The Time Traveler’s Wife review: Steven Moffat’s adaptation lacks the power of the unexpected

There must be something about Audrey Niffenegger’s 2003 novel The wife of the time traveler, that keeps people back for more. After all, there was a feature film adaptation starring Rachel McAdams and Eric Bana in 2009 and now, in 2022, an eight-part television adaptation.

A love story where the obstacle is sudden and shocking time travel may not seem like the most universal of stories, but who can resist a doomed romance?

Henry (Theo James, a Hollywood man built into the lab) is a time traveler. Not a cool time traveler who can surf the space-time continuum, chirp Cleopatra and assassinate Hitler, but one whose time travel is random and explosive. He ends up backwards or forwards, at certain points in his life, naked and throwing up. “It’s not a superpower,” he proclaims, “it’s a disability.”

The story begins (sort of) the day he meets 20-year-old Clare (game of Thrones‘s Rose Leslie), a woman who seems to know that one day she will be his wife.

The two Brits (both comfortably playing Americans) make a good-looking couple, and while their performances may not have the deep star charisma, they’re both quite comfortable on a smaller sized screen. However, it’s quite a shame that their chemistry is kept at bay by some distracting aging prosthetics and a rather chaste sensibility.

Let’s get the creepy stuff out of the way. Henry enters Clare’s life through a mysterious attraction when she is about six years old. He visits her 152 times during the course of her childhood – and, let’s not forget, arrives naked as on the day he was born.

“Why do you like brushing your horse’s hair?” he asks this minor when they first meet. “It doesn’t clean,” she replies. “I take care of her.” Snap, says Henry almost.

The only thing that can mitigate the inherent grossness of the setup is the show’s attempt to tackle it head-on. “You were unbearable company during a very randy youth,” Clare informs him. “Well, you know, you were a kid,” replies Henry.

There’s something rather sinister about the premise, too: a lonely, troubled man whizzing through his own personal history, reliving his most traumatic moments, being ill and being beaten up at almost every corner.


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“Are we the bad guys?” an eight-year-old Henry asks his older self during his first time travel. “Survivors are always the bad guys,” replies his world-weary mentor. And yet in the hands of writer Steven Moffat – previously responsible for small shows such as Doctor Who and sherlock – there is an ease of the procedure.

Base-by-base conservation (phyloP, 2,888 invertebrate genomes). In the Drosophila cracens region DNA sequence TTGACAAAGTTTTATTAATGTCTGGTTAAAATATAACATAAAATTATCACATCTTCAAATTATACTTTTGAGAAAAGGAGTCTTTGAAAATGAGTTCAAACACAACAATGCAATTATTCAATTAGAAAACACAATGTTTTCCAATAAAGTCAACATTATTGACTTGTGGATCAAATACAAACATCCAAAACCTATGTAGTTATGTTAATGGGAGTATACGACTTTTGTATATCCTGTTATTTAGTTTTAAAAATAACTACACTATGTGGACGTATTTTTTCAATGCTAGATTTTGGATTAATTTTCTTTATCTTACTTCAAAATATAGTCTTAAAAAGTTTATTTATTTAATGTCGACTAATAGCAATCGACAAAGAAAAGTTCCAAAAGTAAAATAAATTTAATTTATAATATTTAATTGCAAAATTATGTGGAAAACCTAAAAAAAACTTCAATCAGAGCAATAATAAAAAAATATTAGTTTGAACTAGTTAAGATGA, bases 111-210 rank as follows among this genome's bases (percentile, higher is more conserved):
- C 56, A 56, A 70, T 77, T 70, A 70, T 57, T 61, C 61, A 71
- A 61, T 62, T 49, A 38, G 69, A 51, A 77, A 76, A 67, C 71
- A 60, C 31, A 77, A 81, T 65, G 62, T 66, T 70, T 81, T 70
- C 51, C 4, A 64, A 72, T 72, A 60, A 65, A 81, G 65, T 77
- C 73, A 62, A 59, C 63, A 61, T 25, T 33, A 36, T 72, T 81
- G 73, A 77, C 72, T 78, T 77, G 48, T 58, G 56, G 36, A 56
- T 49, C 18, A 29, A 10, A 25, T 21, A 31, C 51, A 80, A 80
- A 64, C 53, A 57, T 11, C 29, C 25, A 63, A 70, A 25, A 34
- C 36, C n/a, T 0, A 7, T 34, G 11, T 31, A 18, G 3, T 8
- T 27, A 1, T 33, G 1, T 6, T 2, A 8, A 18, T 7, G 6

This is not the story of a man trapped in a Sisyphean nightmare reliving the worst events of his life, but a whimsical romantic comedy about an often naked man and his beautiful bride child. This nudity is all butt, no penis, and to some extent the show itself is all butt, no penis.

Moffat’s tastes clearly lean towards clean-cut and mainstream and The wife of the time traveler is inflected throughout with the kind of nimble young-adult pace that made hits from shows like stranger things and The Queen’s Gambit.

Sure, there’s an occasional and menacing pool of blood (“You saw the blood,” old Henry says to his younger self as the plot mechanic kicks in, “You know something’s coming”), but generally the emotional core of the show is articulated and delivered without much subtext.

The exposition, meanwhile, is laced into mockumentary parts that support each episode. It’s blunt but effective.

How much you enjoy this new iteration of The wife of the time traveler will, I suspect, depend on your tolerance for a romantic and comedic palette of bright, understated colors.

“I’ve known you most of my life and you’re not what I expected,” Clare tells Henry as their timelines first converge.

The wife of the time traveler does not have the power of the unexpected. But it has a modest, formulaic appeal that will likely make you want to go back (and back) for more.

https://www.independent.co.uk/arts-entertainment/tv/reviews/the-time-travelers-wife-series-review-cast-hbo-b2080532.html The Time Traveler’s Wife review: Steven Moffat’s adaptation lacks the power of the unexpected


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